Peak Oil? Why not Peak Water, after all, water is much more crucial to life than oil ever will be and it’s being consumed in vast quantities by the same economic system that chows oil?
In fact, water is a far more potent and relevant symbol of the way capitalism chows the planet than is oil. Although it too is a finite resource, it also a renewable resource through the process of recycling, something that is done by nature in another of its amazing cycles that keep (kept?) the biosphere stable; what we call homeostasis where life, chemistry, physics and geology all meet. Water is thus far more symbolic of the irrationality of capitalist production than is oil, where even a renewable resource is consumed by capitalism.
This is why I just cannot get my head around the fact some on the left (who I think should know better) are buying into the ‘peak oil’ BS. ‘Running out of oil’ is essentially a problem for capitalism, but not for you and me. In fact, ‘running out of oil’ maybe a blessing in disguise. Just think, we could once again be living in a world without plastic bags!
Clearly, oil and gas are non-renewable resources but then so is every other element, mixture and compound present on Earth. What makes oil so important is its centrality to capitalist production and especially its ability to wage war, that’s why there’s all the fuss about it. But why has the left bought into this ‘peak oil’ BS?
I suspect that part of the problem lies with the ideological position on the left that on the one hand rightly opposes consumerism, a way of life that ultimately consumes everything, with the much more difficult problem of posing an alternative. Oil has become symbolic of the capitalist way of life, yet it’s ridiculous to advocate that we stop using oil, at least in the short term. The real question is how it should be consumed and critically who decides?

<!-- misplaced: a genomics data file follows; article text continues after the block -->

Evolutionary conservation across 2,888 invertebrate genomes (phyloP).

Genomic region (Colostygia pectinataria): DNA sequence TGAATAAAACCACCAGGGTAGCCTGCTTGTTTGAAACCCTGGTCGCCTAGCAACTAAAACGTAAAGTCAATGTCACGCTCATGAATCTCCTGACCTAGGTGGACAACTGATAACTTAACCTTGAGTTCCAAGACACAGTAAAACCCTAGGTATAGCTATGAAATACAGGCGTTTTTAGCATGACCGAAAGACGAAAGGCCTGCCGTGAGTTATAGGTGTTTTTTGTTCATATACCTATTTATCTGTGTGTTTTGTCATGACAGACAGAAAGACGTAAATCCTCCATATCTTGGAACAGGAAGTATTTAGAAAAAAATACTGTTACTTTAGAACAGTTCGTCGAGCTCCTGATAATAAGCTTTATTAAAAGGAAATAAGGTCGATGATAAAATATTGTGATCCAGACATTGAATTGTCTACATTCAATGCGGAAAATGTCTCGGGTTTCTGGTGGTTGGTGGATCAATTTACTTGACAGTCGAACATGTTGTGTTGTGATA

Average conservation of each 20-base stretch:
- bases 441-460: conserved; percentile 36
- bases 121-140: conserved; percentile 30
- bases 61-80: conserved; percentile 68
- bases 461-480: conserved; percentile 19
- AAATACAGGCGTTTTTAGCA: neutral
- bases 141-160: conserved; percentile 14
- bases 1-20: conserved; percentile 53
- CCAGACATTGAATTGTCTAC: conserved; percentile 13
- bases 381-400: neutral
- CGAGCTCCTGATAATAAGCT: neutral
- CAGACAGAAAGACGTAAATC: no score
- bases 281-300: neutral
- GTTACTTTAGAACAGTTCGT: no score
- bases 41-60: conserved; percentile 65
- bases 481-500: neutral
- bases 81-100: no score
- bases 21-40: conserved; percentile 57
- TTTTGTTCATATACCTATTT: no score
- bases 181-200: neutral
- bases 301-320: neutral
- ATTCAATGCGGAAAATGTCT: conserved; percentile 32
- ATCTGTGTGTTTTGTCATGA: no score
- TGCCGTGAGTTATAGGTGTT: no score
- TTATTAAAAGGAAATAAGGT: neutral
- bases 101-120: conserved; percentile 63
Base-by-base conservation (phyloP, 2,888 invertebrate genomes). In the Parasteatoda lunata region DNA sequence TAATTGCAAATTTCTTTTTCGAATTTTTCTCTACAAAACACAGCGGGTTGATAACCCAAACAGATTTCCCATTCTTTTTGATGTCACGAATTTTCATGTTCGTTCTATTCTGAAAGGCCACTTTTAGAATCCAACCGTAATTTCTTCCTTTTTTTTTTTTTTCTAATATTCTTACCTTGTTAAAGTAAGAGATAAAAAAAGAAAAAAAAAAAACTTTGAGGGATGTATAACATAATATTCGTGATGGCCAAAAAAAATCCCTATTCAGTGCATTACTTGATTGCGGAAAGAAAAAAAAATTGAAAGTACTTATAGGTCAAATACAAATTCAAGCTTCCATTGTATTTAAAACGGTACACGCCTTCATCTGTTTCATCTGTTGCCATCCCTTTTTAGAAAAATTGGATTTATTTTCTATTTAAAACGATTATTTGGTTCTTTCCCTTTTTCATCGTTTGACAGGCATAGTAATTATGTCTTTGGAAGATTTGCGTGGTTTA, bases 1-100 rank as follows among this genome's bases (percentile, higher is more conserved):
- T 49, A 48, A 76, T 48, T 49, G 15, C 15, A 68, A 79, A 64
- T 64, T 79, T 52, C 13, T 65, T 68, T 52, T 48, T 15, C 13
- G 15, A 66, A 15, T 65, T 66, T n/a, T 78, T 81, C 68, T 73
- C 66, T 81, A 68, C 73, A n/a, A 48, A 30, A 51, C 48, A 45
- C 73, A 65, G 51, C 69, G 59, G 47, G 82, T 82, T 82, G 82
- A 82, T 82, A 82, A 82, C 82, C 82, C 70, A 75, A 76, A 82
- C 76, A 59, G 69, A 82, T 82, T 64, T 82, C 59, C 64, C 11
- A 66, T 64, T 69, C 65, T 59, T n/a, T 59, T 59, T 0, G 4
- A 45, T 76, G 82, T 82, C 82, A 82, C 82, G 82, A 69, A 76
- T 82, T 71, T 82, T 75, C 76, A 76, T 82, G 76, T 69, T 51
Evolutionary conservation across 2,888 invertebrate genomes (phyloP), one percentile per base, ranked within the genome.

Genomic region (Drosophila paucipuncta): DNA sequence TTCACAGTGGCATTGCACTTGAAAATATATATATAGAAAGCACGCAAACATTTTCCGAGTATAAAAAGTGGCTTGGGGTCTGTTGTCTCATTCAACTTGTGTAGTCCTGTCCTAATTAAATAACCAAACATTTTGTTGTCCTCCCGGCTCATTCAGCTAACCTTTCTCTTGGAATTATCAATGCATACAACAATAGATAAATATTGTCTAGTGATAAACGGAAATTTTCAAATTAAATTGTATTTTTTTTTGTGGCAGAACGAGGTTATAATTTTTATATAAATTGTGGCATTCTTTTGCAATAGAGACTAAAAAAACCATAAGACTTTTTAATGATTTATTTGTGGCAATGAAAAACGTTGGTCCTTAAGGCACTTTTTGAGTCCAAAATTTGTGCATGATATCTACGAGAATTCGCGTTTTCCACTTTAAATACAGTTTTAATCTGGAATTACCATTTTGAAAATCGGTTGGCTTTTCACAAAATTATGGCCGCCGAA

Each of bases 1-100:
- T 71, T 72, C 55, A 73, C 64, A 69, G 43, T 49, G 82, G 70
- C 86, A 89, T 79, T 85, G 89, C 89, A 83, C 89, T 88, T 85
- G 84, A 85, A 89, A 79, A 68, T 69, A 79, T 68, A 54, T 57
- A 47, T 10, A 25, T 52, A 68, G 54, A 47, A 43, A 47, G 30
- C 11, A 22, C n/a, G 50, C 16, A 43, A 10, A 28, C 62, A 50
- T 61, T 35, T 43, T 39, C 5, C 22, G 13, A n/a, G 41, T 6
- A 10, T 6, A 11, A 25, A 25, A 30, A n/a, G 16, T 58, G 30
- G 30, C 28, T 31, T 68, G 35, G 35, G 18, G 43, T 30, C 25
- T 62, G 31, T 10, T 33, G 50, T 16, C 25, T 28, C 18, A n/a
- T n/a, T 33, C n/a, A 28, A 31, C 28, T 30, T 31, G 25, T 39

It also has to be accepted that we who live in the West have adsorbed the ideology of Empire and this includes those of us on the left, who assume that the nature and quantity of their consumption is non-negotiable, unless of course capitalism does it for them.
Sure, we could ‘run out of oil’, but so what? We’re also ‘running out’ of helium. But let me rephrase this: we’re running out of economically viable sources of oil. And by economically viable, they mean profitable to extract, not that there’s a shortage.
Then there’s the issue of global warming/climate change to which undoubtedly burning fossil fuels is major contributor in the form of carbon dioxide. But an even more inflammable contribution to global warming is the gas methane (ten times more heat retaining than is carbon dioxide), produced in vast quantities by beef cattle for all those billions of burgers. Once again, the problem is not production per se but the quantities and the inevitable distortions and inequalites that monocultures create and perpetuate.
Thus consumption of oil, in order to satisfy the demands of shareholders, is but one aspect of an all-consuming capitalism. To single out oil, to make a special case out of it, seems pointless and just like the ‘over-population problem’, a gigantic red herring, pointing away from the real solution to our crisis.
The bottom line is that capitalist economies do not want to change the way they ‘do business’ just as companies often resist the introduction of new ways of doing things because they deem them not to be profitable or too expensive to implement. If pursuit of profit is the only driving force then clearly we’re going to ‘run out of oil’ and a bunch of other things. And let us not forget that the single biggest consumer of oil on the planet is the US military machine.